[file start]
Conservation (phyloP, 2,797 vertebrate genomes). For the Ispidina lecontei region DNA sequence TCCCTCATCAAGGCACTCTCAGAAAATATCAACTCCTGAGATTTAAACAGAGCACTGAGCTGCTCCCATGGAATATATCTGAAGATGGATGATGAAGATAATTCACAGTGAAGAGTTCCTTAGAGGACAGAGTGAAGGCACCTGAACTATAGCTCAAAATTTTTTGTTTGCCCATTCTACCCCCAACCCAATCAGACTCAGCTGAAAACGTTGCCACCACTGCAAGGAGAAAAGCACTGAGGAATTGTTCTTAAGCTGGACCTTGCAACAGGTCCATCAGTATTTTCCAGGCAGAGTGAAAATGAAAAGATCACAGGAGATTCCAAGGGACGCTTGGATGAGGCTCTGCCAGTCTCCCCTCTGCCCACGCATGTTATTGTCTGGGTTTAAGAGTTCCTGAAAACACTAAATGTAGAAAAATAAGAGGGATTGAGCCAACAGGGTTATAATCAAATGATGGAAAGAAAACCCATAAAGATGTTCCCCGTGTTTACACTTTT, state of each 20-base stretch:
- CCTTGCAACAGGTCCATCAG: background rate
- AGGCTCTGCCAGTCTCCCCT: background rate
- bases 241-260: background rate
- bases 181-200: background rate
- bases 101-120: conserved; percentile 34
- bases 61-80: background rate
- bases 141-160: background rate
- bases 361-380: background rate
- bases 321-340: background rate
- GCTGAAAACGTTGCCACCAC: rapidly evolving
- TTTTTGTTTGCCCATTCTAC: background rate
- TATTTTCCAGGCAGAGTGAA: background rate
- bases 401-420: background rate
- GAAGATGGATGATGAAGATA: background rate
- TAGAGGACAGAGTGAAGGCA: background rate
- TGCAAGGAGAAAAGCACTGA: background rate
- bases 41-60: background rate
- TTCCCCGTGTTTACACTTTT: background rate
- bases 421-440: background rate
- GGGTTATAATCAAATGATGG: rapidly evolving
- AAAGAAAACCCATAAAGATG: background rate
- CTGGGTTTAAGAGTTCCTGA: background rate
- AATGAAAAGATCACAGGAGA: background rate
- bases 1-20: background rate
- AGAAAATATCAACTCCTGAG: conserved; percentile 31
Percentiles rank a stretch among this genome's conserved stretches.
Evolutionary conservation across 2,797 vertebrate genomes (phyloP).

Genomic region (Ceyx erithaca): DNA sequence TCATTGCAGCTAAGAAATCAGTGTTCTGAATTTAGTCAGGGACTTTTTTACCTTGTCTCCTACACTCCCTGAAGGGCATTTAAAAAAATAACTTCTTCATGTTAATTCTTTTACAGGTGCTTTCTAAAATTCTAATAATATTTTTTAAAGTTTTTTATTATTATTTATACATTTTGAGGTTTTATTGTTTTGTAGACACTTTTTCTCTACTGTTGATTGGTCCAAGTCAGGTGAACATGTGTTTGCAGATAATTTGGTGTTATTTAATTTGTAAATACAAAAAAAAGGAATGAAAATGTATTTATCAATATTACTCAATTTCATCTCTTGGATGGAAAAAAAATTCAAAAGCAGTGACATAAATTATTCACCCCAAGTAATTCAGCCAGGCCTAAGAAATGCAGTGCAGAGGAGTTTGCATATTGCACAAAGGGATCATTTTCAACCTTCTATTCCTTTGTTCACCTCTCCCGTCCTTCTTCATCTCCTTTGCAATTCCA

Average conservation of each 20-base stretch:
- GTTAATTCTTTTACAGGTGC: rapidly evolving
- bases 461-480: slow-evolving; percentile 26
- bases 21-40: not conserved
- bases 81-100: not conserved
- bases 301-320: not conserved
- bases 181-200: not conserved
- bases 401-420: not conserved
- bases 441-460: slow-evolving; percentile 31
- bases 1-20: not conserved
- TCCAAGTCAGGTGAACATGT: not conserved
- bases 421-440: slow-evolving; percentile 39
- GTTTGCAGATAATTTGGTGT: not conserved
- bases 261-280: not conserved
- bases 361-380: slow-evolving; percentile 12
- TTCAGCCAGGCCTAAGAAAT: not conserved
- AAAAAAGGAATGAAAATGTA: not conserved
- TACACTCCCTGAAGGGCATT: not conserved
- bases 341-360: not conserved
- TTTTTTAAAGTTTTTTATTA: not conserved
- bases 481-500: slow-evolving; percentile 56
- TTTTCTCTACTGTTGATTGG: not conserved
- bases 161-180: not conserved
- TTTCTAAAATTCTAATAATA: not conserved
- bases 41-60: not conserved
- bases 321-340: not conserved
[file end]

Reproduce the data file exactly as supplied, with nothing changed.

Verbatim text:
Conservation (phyloP, 2,797 vertebrate genomes). For the Ispidina lecontei region DNA sequence TCCCTCATCAAGGCACTCTCAGAAAATATCAACTCCTGAGATTTAAACAGAGCACTGAGCTGCTCCCATGGAATATATCTGAAGATGGATGATGAAGATAATTCACAGTGAAGAGTTCCTTAGAGGACAGAGTGAAGGCACCTGAACTATAGCTCAAAATTTTTTGTTTGCCCATTCTACCCCCAACCCAATCAGACTCAGCTGAAAACGTTGCCACCACTGCAAGGAGAAAAGCACTGAGGAATTGTTCTTAAGCTGGACCTTGCAACAGGTCCATCAGTATTTTCCAGGCAGAGTGAAAATGAAAAGATCACAGGAGATTCCAAGGGACGCTTGGATGAGGCTCTGCCAGTCTCCCCTCTGCCCACGCATGTTATTGTCTGGGTTTAAGAGTTCCTGAAAACACTAAATGTAGAAAAATAAGAGGGATTGAGCCAACAGGGTTATAATCAAATGATGGAAAGAAAACCCATAAAGATGTTCCCCGTGTTTACACTTTT, state of each 20-base stretch:
- CCTTGCAACAGGTCCATCAG: background rate
- AGGCTCTGCCAGTCTCCCCT: background rate
- bases 241-260: background rate
- bases 181-200: background rate
- bases 101-120: conserved; percentile 34
- bases 61-80: background rate
- bases 141-160: background rate
- bases 361-380: background rate
- bases 321-340: background rate
- GCTGAAAACGTTGCCACCAC: rapidly evolving
- TTTTTGTTTGCCCATTCTAC: background rate
- TATTTTCCAGGCAGAGTGAA: background rate
- bases 401-420: background rate
- GAAGATGGATGATGAAGATA: background rate
- TAGAGGACAGAGTGAAGGCA: background rate
- TGCAAGGAGAAAAGCACTGA: background rate
- bases 41-60: background rate
- TTCCCCGTGTTTACACTTTT: background rate
- bases 421-440: background rate
- GGGTTATAATCAAATGATGG: rapidly evolving
- AAAGAAAACCCATAAAGATG: background rate
- CTGGGTTTAAGAGTTCCTGA: background rate
- AATGAAAAGATCACAGGAGA: background rate
- bases 1-20: background rate
- AGAAAATATCAACTCCTGAG: conserved; percentile 31
Percentiles rank a stretch among this genome's conserved stretches.
Evolutionary conservation across 2,797 vertebrate genomes (phyloP).

Genomic region (Ceyx erithaca): DNA sequence TCATTGCAGCTAAGAAATCAGTGTTCTGAATTTAGTCAGGGACTTTTTTACCTTGTCTCCTACACTCCCTGAAGGGCATTTAAAAAAATAACTTCTTCATGTTAATTCTTTTACAGGTGCTTTCTAAAATTCTAATAATATTTTTTAAAGTTTTTTATTATTATTTATACATTTTGAGGTTTTATTGTTTTGTAGACACTTTTTCTCTACTGTTGATTGGTCCAAGTCAGGTGAACATGTGTTTGCAGATAATTTGGTGTTATTTAATTTGTAAATACAAAAAAAAGGAATGAAAATGTATTTATCAATATTACTCAATTTCATCTCTTGGATGGAAAAAAAATTCAAAAGCAGTGACATAAATTATTCACCCCAAGTAATTCAGCCAGGCCTAAGAAATGCAGTGCAGAGGAGTTTGCATATTGCACAAAGGGATCATTTTCAACCTTCTATTCCTTTGTTCACCTCTCCCGTCCTTCTTCATCTCCTTTGCAATTCCA

Average conservation of each 20-base stretch:
- GTTAATTCTTTTACAGGTGC: rapidly evolving
- bases 461-480: slow-evolving; percentile 26
- bases 21-40: not conserved
- bases 81-100: not conserved
- bases 301-320: not conserved
- bases 181-200: not conserved
- bases 401-420: not conserved
- bases 441-460: slow-evolving; percentile 31
- bases 1-20: not conserved
- TCCAAGTCAGGTGAACATGT: not conserved
- bases 421-440: slow-evolving; percentile 39
- GTTTGCAGATAATTTGGTGT: not conserved
- bases 261-280: not conserved
- bases 361-380: slow-evolving; percentile 12
- TTCAGCCAGGCCTAAGAAAT: not conserved
- AAAAAAGGAATGAAAATGTA: not conserved
- TACACTCCCTGAAGGGCATT: not conserved
- bases 341-360: not conserved
- TTTTTTAAAGTTTTTTATTA: not conserved
- bases 481-500: slow-evolving; percentile 56
- TTTTCTCTACTGTTGATTGG: not conserved
- bases 161-180: not conserved
- TTTCTAAAATTCTAATAATA: not conserved
- bases 41-60: not conserved
- bases 321-340: not conserved